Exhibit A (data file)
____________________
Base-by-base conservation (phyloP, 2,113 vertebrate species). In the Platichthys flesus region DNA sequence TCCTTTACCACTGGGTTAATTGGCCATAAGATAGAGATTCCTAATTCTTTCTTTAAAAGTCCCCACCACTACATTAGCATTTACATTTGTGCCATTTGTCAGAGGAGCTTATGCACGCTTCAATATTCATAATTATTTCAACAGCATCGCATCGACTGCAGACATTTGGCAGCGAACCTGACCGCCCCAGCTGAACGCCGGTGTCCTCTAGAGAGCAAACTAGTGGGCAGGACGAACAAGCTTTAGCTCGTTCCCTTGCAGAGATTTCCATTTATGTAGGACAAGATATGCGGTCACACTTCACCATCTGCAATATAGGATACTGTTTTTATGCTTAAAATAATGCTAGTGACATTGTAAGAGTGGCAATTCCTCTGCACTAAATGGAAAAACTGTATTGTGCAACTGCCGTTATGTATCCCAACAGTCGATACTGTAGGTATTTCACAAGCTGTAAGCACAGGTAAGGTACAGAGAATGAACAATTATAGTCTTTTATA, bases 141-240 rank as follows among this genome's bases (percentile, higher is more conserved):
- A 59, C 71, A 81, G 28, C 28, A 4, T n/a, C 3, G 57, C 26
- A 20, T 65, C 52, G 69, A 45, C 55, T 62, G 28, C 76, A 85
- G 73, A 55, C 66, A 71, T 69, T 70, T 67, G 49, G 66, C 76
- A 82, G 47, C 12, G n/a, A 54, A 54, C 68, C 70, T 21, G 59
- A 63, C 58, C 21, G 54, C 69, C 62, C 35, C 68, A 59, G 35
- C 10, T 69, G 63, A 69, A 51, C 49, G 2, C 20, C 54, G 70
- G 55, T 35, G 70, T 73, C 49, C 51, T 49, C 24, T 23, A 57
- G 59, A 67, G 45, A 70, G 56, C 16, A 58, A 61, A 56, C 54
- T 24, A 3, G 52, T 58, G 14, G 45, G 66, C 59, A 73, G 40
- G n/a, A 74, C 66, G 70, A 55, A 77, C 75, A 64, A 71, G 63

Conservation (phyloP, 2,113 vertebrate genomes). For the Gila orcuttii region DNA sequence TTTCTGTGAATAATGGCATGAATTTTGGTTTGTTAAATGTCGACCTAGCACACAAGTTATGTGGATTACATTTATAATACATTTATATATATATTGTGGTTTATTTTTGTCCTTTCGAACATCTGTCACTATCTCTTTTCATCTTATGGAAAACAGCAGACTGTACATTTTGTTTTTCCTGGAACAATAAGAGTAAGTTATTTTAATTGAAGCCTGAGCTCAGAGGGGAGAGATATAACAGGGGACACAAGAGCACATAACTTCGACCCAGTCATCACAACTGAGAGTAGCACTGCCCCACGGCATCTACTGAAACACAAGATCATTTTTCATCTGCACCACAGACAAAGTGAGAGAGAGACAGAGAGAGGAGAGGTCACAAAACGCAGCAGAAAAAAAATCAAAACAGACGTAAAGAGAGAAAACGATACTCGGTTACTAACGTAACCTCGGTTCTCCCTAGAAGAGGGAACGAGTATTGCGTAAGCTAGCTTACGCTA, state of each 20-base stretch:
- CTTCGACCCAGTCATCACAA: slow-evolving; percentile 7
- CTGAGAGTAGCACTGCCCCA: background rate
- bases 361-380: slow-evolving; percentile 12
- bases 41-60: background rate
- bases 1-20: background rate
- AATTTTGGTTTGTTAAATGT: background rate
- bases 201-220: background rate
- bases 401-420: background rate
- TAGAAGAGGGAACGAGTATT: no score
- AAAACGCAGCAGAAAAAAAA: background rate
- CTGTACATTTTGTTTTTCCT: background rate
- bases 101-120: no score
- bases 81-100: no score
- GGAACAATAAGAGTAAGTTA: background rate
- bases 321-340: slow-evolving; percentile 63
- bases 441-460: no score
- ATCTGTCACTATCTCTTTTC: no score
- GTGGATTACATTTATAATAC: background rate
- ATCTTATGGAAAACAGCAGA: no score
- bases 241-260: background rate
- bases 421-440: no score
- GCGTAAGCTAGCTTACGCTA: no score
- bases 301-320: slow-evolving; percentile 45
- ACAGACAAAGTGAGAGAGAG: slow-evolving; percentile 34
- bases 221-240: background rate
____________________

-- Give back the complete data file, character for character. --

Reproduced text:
Base-by-base conservation (phyloP, 2,113 vertebrate species). In the Platichthys flesus region DNA sequence TCCTTTACCACTGGGTTAATTGGCCATAAGATAGAGATTCCTAATTCTTTCTTTAAAAGTCCCCACCACTACATTAGCATTTACATTTGTGCCATTTGTCAGAGGAGCTTATGCACGCTTCAATATTCATAATTATTTCAACAGCATCGCATCGACTGCAGACATTTGGCAGCGAACCTGACCGCCCCAGCTGAACGCCGGTGTCCTCTAGAGAGCAAACTAGTGGGCAGGACGAACAAGCTTTAGCTCGTTCCCTTGCAGAGATTTCCATTTATGTAGGACAAGATATGCGGTCACACTTCACCATCTGCAATATAGGATACTGTTTTTATGCTTAAAATAATGCTAGTGACATTGTAAGAGTGGCAATTCCTCTGCACTAAATGGAAAAACTGTATTGTGCAACTGCCGTTATGTATCCCAACAGTCGATACTGTAGGTATTTCACAAGCTGTAAGCACAGGTAAGGTACAGAGAATGAACAATTATAGTCTTTTATA, bases 141-240 rank as follows among this genome's bases (percentile, higher is more conserved):
- A 59, C 71, A 81, G 28, C 28, A 4, T n/a, C 3, G 57, C 26
- A 20, T 65, C 52, G 69, A 45, C 55, T 62, G 28, C 76, A 85
- G 73, A 55, C 66, A 71, T 69, T 70, T 67, G 49, G 66, C 76
- A 82, G 47, C 12, G n/a, A 54, A 54, C 68, C 70, T 21, G 59
- A 63, C 58, C 21, G 54, C 69, C 62, C 35, C 68, A 59, G 35
- C 10, T 69, G 63, A 69, A 51, C 49, G 2, C 20, C 54, G 70
- G 55, T 35, G 70, T 73, C 49, C 51, T 49, C 24, T 23, A 57
- G 59, A 67, G 45, A 70, G 56, C 16, A 58, A 61, A 56, C 54
- T 24, A 3, G 52, T 58, G 14, G 45, G 66, C 59, A 73, G 40
- G n/a, A 74, C 66, G 70, A 55, A 77, C 75, A 64, A 71, G 63

Conservation (phyloP, 2,113 vertebrate genomes). For the Gila orcuttii region DNA sequence TTTCTGTGAATAATGGCATGAATTTTGGTTTGTTAAATGTCGACCTAGCACACAAGTTATGTGGATTACATTTATAATACATTTATATATATATTGTGGTTTATTTTTGTCCTTTCGAACATCTGTCACTATCTCTTTTCATCTTATGGAAAACAGCAGACTGTACATTTTGTTTTTCCTGGAACAATAAGAGTAAGTTATTTTAATTGAAGCCTGAGCTCAGAGGGGAGAGATATAACAGGGGACACAAGAGCACATAACTTCGACCCAGTCATCACAACTGAGAGTAGCACTGCCCCACGGCATCTACTGAAACACAAGATCATTTTTCATCTGCACCACAGACAAAGTGAGAGAGAGACAGAGAGAGGAGAGGTCACAAAACGCAGCAGAAAAAAAATCAAAACAGACGTAAAGAGAGAAAACGATACTCGGTTACTAACGTAACCTCGGTTCTCCCTAGAAGAGGGAACGAGTATTGCGTAAGCTAGCTTACGCTA, state of each 20-base stretch:
- CTTCGACCCAGTCATCACAA: slow-evolving; percentile 7
- CTGAGAGTAGCACTGCCCCA: background rate
- bases 361-380: slow-evolving; percentile 12
- bases 41-60: background rate
- bases 1-20: background rate
- AATTTTGGTTTGTTAAATGT: background rate
- bases 201-220: background rate
- bases 401-420: background rate
- TAGAAGAGGGAACGAGTATT: no score
- AAAACGCAGCAGAAAAAAAA: background rate
- CTGTACATTTTGTTTTTCCT: background rate
- bases 101-120: no score
- bases 81-100: no score
- GGAACAATAAGAGTAAGTTA: background rate
- bases 321-340: slow-evolving; percentile 63
- bases 441-460: no score
- ATCTGTCACTATCTCTTTTC: no score
- GTGGATTACATTTATAATAC: background rate
- ATCTTATGGAAAACAGCAGA: no score
- bases 241-260: background rate
- bases 421-440: no score
- GCGTAAGCTAGCTTACGCTA: no score
- bases 301-320: slow-evolving; percentile 45
- ACAGACAAAGTGAGAGAGAG: slow-evolving; percentile 34
- bases 221-240: background rate